Energy Needs for China - The Dragon Needs to Slay Its Dependence on Coal

Posted on by Steve Stillwater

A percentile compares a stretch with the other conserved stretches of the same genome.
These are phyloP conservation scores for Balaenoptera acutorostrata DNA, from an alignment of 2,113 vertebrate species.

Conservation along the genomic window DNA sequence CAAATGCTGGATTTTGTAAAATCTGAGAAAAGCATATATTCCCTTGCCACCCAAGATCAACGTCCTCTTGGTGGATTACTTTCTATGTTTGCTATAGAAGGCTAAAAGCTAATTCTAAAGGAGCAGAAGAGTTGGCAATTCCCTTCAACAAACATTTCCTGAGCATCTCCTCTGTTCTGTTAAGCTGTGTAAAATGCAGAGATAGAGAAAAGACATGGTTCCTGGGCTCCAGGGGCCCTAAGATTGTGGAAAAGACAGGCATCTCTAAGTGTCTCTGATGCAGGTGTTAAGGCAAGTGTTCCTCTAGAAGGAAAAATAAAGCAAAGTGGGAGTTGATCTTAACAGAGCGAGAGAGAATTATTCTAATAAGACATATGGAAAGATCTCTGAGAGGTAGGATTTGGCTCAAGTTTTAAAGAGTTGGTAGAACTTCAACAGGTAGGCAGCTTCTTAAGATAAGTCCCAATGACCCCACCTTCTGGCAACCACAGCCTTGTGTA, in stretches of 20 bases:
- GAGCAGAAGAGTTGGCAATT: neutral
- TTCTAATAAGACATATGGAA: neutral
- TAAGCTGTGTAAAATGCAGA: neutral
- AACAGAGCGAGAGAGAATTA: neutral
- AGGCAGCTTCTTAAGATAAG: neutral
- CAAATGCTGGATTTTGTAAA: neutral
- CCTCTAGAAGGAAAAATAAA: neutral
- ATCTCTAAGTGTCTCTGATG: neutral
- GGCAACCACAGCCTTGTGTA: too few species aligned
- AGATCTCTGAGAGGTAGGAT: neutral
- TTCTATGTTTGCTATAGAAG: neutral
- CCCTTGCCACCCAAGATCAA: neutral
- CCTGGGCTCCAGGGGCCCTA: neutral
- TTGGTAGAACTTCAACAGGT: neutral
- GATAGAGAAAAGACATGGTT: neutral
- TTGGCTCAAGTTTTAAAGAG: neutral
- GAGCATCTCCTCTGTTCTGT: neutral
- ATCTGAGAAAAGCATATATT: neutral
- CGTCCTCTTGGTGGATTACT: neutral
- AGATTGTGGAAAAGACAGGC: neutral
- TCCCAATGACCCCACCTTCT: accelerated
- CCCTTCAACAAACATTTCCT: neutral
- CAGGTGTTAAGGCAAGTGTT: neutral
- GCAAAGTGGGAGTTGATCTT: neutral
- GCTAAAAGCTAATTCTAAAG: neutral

You have probably read that China has energy production problems. The problem with China’s energy problems is that they cause problems for the rest of the world. Here is an incident that perfectly exemplifies why China must improve its energy generation capabilities, and in particular, to develop alternative energy sources that are not dependent on coal. In August 2010 there was a 9-day traffic jam on a highway between Inner Mongolia and Beijing. Nine days! Why? Because trucks carrying coal to Beijing’s power plants blocked a road that was already somewhat restricted in traffic capacity due to road work. Unfortunately, without all that coal, Beijing would not be able to keep the lights on. Coal is currently used to produce about 70% of China's electricity needs, and unfortunately that percentage is likely to increase in the future, not decrease. China is starting-up a new coal-fired power plant every week. The pollution caused by China’s coal-based energy production is considerable and the greenhouse gas emissions from China alone are on pace to swamp those of the rest of the world. While Europe and the United States are reducing energy production from coal and fossil fuels by developing alternative energy sources such as wind power, solar power, and even nuclear power, China is taking relatively few steps in that direction. Implementing carbon capture and storage technology (CCS technology) can potentially address the pollution and carbon emission burden that China is imposing on the rest of the world, with its heavy reliance on coal. The problem is that so far China is reluctant to invest in developing that solution because it will increase the cost of coal-based energy. Implementing CCS technology appears to be dependent on efforts underway in the United States and Europe. To be sure, China is taking some steps to address its energy problem. Oil shale resources are being developed aggressively to relieve China’s dependence on imported oil. Oil shale could potentially offset some of the needs for coal as well. Selected clean technology solutions are also being pursued. Biofuels are being developed as replacement alternatives for petroleum-based transportation fuel. The world’s largest enzyme producer, Novozymes, has teamed up with Sinopec, the Chinese oil refiner, to build a large cellulosic ethanol plant that will use enzymes developed and manufactured by Novozymes. The large-scale adoption of biofuels could replace 10% of China’s petroleum needs and reduce water consumption, as well. China is also working on the manufacture of solar panels, although they are largely for export. Research on improved battery technology is also on the increase. China recognizes its needs for alternative energy sources. But, being the world’s fastest growing economy, China also needs to assume a greater responsibility for weaning itself from fossil fuels. Developing and implementing more clean technology solutions to replace coal would be a step in the right direction.